Monday, November 4, 2013

A World in Print

On further reflection (always a mistake), I find that the words I published two days ago - twenty-two days too late - on the occasion of my learning of the death of Stanley Kauffmann were helplessly inadequate. I was reading a post on John Simon's blog that he published last month, referring to Kauffmann in the past tense. Since I was already sensitive to the man's advanced age (97), I checked and discovered the news of his passing. I seem to have dropped everything since.

I can't properly gauge how much this man meant - and still means - to me, since it had a cumulative effect over most of my life. His writings on film (and it's important to remember that he wrote about much more than just films) are as heartening and restorative to read as it is to watch the films he so brilliantly celebrated, like L'Avventura, about which he wrote in 1960. 

He showed anyone who cared to read his column that, despite all the worthless prattle that about 99 % of film commentary amounts to, some films demand serious consideration. But even when he wrote about utterly forgettable films, like How to Live Forever (2009), he found something beautiful to say (italics mine):

There isn’t much new to be said about death, but that won’t stop us, all of us, from saying it. Hence this documentary—and this review of it.

How to Live Forever was made by the experienced Mark Wexler, who, an affable host, appears in it as interviewer. He visits people all over this country and in a few others who are interested, in their smiling ways, in death. They very rarely mention it: what they talk about mostly is prolonging life or rejuvenation, neither of which would be subjects at all if it were not for death.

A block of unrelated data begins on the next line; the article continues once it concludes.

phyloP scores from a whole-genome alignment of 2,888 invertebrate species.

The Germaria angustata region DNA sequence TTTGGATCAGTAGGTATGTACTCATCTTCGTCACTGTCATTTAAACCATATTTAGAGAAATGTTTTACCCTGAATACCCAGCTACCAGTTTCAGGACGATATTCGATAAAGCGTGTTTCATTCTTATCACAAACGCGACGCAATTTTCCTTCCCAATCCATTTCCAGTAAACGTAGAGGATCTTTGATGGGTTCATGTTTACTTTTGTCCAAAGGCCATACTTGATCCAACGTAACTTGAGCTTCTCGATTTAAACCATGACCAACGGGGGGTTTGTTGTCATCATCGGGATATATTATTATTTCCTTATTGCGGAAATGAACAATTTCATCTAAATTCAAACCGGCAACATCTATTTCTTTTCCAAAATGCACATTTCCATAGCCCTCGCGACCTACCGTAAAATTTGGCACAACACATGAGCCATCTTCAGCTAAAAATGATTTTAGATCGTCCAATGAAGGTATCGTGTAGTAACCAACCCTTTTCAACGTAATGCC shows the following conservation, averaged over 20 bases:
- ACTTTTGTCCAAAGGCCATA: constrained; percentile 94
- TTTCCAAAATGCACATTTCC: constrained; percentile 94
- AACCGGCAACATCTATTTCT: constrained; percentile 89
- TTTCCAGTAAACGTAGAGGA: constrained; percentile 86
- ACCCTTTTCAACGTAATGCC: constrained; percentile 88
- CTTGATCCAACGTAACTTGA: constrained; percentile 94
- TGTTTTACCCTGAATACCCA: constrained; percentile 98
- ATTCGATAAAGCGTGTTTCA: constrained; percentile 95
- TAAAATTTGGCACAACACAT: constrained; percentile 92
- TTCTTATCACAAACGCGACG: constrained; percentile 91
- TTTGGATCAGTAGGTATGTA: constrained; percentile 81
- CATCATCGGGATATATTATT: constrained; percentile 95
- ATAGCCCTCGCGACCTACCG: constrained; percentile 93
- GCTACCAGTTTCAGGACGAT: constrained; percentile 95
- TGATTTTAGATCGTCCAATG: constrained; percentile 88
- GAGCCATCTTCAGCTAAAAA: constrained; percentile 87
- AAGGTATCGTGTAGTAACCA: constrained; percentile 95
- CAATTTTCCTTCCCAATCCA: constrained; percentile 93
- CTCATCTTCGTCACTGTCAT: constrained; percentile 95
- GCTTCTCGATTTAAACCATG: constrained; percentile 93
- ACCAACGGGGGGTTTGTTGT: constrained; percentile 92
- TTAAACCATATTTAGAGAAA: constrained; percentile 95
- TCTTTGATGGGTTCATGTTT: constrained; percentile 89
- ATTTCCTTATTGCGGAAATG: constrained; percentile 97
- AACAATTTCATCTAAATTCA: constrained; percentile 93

The film begins with a visit to a trade show of funeral equipment in a huge exhibition hall through which we are guided by a sexy blonde in a clinging dress who makes winsome faces at us in front of coffins. But Wexler’s tone throughout is not satirical: he is sympathetic as he interviews a guru of calorie-counting-as-life-preserver, one of laughing yoga, one of physical fitness (Jack LaLanne, who did all that fitness could do). He gives us a glimpse of elderly porn performers in Japan. He takes us to visit a 101-year-old man who smokes and drinks, then a 114-year-old woman who did not smoke or drink—on camera at least. We hear the venerable comedian Phyllis Diller, who talks about meeting a man so old that his blood type has been discontinued. There is much, much more.

Through it all we feel a slight bewilderment—that there are so many people who treat death as if it were a problem to be solved. None of the teachers or masters in the film promises immortality, but each of them is proposing—is selling-a means of treating inevitability as questionable. The only memorable comment comes, unsurprisingly, from Sherwin B. Nuland, a professor at the Yale School of Medicine who is also a notable author (and a contributor to these pages). He says he feels that his death is a debt to the past and to the future. We can take this to mean that the past gave him a place in a tremendous procession, that he had a chance to make a contribution, and that now he must make room for those to come. This seems a bit stoic, but it has a ring to it.

Stanley Kauffmann's contribution to the tremendous procession is incalculable.

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